In a Forbes article from earlier this year, “The Upside of the Impostor Syndrome: Lessons from Women in Tech,” Tara-Nicholle Nelson writes of how feeling like an impostor may be a sign that we are finally aiming high enough, a growing pain that we can embrace rather than resist:

“Know that it’s coming, anticipate it, feel it – even lean into it and sit with it for awhile, instead of fighting it –  it will go away faster that way. But approach your new frontier with a clear plan of action, and then absolutely refuse to be moved, deterred, slowed down or stopped by any Imposter Syndrome symptoms that come.

In fact, do the opposite – build a note into your roadmap that reminds you that Imposter Syndrome symptoms are a signpost that you’re moving in the right direction: into a new, expansive realm of possibility.”

My own experience is informed by all of these views. I definitely can benefit from viewing myself and my work with more objectivity and compassion and placing less emphasis on others’ reactions and opinions (perceived or real). At the same time, I know that I feel the Impostor Syndrome when I engage in social media and other self-promotion strategies that leave me feeling unauthentic. Do I plow ahead anyway in an attempt to crush those self-doubts once and forever? Or do I use the discomfort as a guide to change my approach, to play by my own rules that allow me to feel more “me” and less “not me”? It’s a continual work in progress.

  • What is your experience with feeling an impostor?
  • How do you keep from being paralyzed by self-doubts?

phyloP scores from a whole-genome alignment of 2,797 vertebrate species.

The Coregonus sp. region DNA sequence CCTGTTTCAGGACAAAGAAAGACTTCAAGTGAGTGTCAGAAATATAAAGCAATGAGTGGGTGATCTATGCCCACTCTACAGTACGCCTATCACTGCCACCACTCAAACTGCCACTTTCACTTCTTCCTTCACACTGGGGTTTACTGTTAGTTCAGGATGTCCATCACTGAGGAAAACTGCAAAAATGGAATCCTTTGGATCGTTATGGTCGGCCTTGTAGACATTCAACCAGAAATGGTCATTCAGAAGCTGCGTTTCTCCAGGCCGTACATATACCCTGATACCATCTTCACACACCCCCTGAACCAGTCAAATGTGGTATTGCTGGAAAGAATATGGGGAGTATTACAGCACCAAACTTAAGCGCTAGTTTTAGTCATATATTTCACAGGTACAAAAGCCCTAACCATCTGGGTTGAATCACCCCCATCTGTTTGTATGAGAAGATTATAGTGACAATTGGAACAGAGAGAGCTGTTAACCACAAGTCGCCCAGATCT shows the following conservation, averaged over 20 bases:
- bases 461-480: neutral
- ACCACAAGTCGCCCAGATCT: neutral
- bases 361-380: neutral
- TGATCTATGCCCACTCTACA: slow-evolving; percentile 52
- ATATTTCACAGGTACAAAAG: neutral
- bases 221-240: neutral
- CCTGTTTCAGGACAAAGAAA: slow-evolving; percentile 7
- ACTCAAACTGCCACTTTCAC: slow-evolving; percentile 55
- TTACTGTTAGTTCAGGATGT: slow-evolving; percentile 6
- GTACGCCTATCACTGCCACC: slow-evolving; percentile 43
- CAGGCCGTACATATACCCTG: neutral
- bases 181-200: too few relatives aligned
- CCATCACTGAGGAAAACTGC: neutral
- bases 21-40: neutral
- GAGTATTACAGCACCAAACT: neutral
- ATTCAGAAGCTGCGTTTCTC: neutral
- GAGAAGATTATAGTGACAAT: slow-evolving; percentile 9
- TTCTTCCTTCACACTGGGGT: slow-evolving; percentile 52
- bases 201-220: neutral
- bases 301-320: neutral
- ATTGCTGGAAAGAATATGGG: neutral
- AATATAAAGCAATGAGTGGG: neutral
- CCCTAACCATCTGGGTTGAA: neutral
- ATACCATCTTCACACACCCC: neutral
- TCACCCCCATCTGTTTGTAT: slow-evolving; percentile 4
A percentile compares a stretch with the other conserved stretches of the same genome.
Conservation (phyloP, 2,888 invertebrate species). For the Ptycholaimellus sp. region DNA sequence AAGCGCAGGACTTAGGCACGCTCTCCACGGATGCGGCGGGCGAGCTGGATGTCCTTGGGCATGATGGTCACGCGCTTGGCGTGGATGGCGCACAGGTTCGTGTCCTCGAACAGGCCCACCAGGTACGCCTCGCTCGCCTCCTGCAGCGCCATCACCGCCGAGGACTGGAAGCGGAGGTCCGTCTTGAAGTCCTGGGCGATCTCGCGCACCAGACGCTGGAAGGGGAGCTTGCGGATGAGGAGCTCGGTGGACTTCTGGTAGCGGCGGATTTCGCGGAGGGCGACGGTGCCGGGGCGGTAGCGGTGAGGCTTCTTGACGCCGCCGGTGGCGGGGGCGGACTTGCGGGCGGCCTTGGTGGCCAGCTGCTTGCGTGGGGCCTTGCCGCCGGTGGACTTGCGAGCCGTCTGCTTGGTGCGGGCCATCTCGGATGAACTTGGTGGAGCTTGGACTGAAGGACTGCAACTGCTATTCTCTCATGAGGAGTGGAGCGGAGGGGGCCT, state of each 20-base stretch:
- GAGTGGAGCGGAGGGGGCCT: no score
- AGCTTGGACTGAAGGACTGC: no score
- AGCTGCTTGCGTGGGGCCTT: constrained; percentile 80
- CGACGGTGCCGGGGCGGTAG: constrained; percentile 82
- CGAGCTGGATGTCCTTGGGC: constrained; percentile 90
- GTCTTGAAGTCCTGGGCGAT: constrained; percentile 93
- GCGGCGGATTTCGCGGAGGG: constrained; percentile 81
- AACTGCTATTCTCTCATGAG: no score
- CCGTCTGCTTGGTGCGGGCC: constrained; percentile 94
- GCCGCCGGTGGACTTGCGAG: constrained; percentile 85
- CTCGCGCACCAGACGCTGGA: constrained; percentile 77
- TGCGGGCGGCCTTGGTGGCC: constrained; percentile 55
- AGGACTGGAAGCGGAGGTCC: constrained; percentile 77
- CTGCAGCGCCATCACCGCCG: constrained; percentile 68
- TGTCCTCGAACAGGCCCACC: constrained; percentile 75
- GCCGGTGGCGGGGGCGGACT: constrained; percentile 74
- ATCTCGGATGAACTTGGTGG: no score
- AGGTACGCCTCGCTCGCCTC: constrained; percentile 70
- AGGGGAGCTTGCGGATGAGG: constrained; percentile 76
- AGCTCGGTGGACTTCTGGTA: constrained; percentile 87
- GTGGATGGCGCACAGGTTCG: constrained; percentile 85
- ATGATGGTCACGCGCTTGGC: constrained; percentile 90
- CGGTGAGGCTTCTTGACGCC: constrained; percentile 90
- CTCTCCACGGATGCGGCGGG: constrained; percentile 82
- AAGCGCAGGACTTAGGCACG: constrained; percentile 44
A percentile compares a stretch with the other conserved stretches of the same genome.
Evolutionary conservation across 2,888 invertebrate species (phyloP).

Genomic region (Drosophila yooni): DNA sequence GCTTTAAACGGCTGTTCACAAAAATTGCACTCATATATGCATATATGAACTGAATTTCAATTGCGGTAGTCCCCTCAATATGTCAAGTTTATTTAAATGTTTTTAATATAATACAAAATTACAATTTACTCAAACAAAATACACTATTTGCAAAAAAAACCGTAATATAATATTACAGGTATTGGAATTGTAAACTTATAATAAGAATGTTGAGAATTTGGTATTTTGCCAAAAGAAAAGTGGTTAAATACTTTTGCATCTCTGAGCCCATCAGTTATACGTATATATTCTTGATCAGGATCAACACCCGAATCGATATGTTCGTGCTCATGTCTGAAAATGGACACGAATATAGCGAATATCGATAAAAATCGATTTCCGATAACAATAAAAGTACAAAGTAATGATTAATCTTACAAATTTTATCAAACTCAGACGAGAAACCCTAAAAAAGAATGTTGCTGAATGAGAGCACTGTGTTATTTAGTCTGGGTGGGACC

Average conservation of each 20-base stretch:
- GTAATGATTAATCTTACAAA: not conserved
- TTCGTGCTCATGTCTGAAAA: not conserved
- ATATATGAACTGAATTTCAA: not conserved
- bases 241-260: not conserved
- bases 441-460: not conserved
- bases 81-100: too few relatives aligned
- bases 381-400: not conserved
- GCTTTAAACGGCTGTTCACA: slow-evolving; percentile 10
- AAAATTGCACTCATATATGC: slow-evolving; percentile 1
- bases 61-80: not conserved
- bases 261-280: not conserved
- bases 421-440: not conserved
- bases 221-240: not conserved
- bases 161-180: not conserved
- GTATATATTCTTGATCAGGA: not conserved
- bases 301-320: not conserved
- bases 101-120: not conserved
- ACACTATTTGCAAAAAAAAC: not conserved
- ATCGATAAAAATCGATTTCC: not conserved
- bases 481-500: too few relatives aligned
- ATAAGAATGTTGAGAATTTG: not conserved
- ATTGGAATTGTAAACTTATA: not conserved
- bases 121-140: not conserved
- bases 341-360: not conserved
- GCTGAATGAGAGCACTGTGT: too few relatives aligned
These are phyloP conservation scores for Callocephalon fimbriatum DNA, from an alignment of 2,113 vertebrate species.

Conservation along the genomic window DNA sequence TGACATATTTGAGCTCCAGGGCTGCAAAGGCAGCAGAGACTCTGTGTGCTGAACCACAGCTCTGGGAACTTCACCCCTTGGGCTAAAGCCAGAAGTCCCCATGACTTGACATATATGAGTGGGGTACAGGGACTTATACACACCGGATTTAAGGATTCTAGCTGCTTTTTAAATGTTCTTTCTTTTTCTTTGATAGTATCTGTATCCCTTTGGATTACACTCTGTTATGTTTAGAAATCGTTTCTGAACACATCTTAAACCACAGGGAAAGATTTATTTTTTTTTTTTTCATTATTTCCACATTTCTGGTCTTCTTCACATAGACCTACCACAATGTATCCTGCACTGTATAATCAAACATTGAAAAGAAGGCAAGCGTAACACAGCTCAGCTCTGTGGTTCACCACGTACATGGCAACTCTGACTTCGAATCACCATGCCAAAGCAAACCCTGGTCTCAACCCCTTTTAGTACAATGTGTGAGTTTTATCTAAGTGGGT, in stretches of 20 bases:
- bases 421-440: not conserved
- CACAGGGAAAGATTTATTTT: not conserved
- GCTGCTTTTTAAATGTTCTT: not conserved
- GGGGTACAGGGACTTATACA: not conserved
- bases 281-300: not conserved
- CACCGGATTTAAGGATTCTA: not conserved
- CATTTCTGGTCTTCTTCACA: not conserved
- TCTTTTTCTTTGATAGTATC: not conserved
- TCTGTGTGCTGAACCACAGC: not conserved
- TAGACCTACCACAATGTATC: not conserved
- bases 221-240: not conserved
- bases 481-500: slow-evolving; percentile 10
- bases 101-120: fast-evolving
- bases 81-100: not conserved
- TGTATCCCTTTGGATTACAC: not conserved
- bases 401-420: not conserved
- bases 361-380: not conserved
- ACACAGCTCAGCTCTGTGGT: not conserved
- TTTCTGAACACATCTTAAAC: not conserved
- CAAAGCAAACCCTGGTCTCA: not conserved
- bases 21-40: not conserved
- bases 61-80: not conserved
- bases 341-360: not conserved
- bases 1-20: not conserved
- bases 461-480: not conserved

• Is the Impostor Syndrome ever a sign that you are on the right track or a call for personal change?

Be sure to check all the other posts on the #IWG12 Blog Tour!

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13 thoughts on “Who do you think you are? Re-thinking the Impostor Syndrome

  1. Oh, I suffer from this mightily, but only in certain areas of my life. I don’t have a bad case of IS in my flute playing, but it’s almost debilitating when it comes to my writing. My husband finished my book and was very complementary; I could barely stand to hear it much less believe it. From my husband. Sigh. I’m not surprised it appears to affect women more than men. I just wish I could get a handle on it already.

    • Jen, I really like the blog post you wrote about this topic (http://christinefonseca.wordpress.com/2012/06/08/impostor-me/) and find it fascinating to think of why we feel impostors in one area but not another. Writing is such a challenge in this respect, because even the best written works can be loved by one person and loathed by another, so we really need to learn to trust to write for ourselves primarily (*she writes as though she’s mastered it!*). Not that editing and feedback aren’t important, but the core of what we have to say has to come from our own voice, heart and mind.